‘Not all of us can do great things but we can all do small things with great love.’
Name me a country affected by famine in Africa. Chances are you thought of either Ethiopia or Somalia, and not surprisingly, given these countries have experience massive food shortages, which we have witnessed over our lifetimes in shocking television imagery.
Although conflict and internal political disarray can lead to famine within national borders, the absence of rain doesn’t see lines on a map. Food insecurity hits regions, rather than nations. In telling the story of regional devastation, it’s easy to overlook the smaller players.
East Africa hasn’t seen rain for five years. In Djibouti, a country bordering Ethiopia, most of the population are farmers. But the severe drought has forced them to the capital Djibouti City, in search of work, to earn money to buy food. Thousands of people are living in slums literally built on the rubbish other people have thrown away.
Djibouti is small, with a population of 906,000 (UN 2011) across 8,950 sq miles. A bit part in the story of the East Africa crisis. When people are starving, it is no minor matter, but when you’ve got less than a million people living in your country and your children are dying, the impact of such a massive humanitarian disaster is even more devastating.
Whenever we hear about East Africa it seems like we are only being asked for a small response – to donate a small amount of money, and it’s esy to wonder whether this will actually make any impact at all. On May 27, several famous people will ask us to donate, in a series of short films made for Socceraid. One of these films was made by actress Keeley Hawes who travelled to Djibouti to see for herself. After my exploits Living Below the Line, I got to speak to as part of a UNICEF-led Google hangout earlier this week.
Keeley was very ordinary, very down-to-earth, and spoke about her trip in the same way some of my friends might have if they had gone. She has the prominence that my friends don’t to make her voice, and therefore the voices of East Africa’s children, heard where otherwise they’d fall on deaf ears.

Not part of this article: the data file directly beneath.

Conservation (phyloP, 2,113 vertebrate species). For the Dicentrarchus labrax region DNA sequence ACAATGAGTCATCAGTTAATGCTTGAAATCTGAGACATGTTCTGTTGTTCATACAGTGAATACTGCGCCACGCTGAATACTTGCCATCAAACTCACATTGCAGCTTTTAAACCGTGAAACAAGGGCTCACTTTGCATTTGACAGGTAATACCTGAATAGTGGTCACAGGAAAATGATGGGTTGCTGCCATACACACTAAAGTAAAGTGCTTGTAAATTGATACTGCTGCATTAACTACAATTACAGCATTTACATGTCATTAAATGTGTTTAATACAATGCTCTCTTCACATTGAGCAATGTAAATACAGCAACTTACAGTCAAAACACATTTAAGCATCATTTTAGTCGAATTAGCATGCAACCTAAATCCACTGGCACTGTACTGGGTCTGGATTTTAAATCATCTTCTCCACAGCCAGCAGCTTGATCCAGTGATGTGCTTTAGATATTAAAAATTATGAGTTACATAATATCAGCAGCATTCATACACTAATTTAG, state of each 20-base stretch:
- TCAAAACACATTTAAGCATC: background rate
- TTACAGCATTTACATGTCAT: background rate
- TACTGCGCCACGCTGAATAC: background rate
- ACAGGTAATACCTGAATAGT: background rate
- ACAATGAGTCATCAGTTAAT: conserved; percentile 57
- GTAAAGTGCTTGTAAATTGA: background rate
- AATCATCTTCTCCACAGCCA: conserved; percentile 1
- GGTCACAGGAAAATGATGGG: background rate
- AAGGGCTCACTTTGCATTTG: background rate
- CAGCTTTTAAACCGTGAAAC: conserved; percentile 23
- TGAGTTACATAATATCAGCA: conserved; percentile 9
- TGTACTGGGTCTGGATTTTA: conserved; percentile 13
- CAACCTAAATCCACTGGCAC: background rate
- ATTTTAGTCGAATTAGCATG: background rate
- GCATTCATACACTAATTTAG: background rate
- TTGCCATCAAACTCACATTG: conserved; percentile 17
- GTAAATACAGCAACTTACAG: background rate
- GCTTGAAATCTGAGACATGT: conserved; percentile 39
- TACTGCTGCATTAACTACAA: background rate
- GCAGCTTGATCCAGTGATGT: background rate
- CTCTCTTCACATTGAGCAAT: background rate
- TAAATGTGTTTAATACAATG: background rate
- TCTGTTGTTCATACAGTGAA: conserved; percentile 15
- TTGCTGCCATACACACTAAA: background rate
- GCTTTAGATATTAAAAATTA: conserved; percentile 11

I have always wondered what one person, famous or not, can really achieve, even as part of a large charity like UNICEF, who co-ordinated the visit? Do we have any power or ability to change anything? So I asked her.
‘The scale of it is so enormous I couldn’t imagine wanting to adopt or take someone out of the situation – first because they are really happy with their families and there’s a huge sense of community – but because you can’t save just ONE child,’ she replied.
Keeley was particularly struck by one little girl she met on her trip called Selma, who, like one in four children in Djibouti was severely malnourished. Aged five, she has never lived in a time where there has been food available from a place other than a UNICEF feeding centre.
‘Everyone was so happy and so pleased to see us, the kids wanted us to play and throw a ball with them and they loved to sing ‘We are family’! They were just joyous. But Selma is very badly malnourished and was very different to the others, with no strength to speak or move. All for the sake of peanut paste. This is so huge this problem, I did wonder how it can ever be helped. “This is a nightmare,” I thought. But the money is getting to them and the peanut paste is being bought. I saw it happen and saw how donated money makes a difference.
‘The problem is so huge, you want to help them all. So I’m glad to try to show people how bad it is and hope that that will help on a bigger scale than me going over to hand out bottles of water.
‘It is awful and you do want to give them everything. But I realized that even what I’ve got wouldn’t go very far, and this is better thing to do.
‘One of the nice things is that I can see how much difference I’ve made – rather selfishly you want to know how many fivers you’ve got out of people. I feel really grateful that I was asked to go and do something and to make a difference.’
Let’s not forget the world’s little ones, when all we’re being asked to do is a small thing. Even knowing what we do about something overwhelming and systemically wrong, we admit defeat, instead of lending our strength to organisations like UNICEF, which can offer the sophisticated, coherent and long term response required when famine strikes across state borders.
We can be empowered to do the little that we can. Take a trip, make a film, write a blogpost, tweet to your friends, donate a fiver. It’s not Nobel prizewinning aid work, but it might help save a child’s life. And that’s no small thing at all.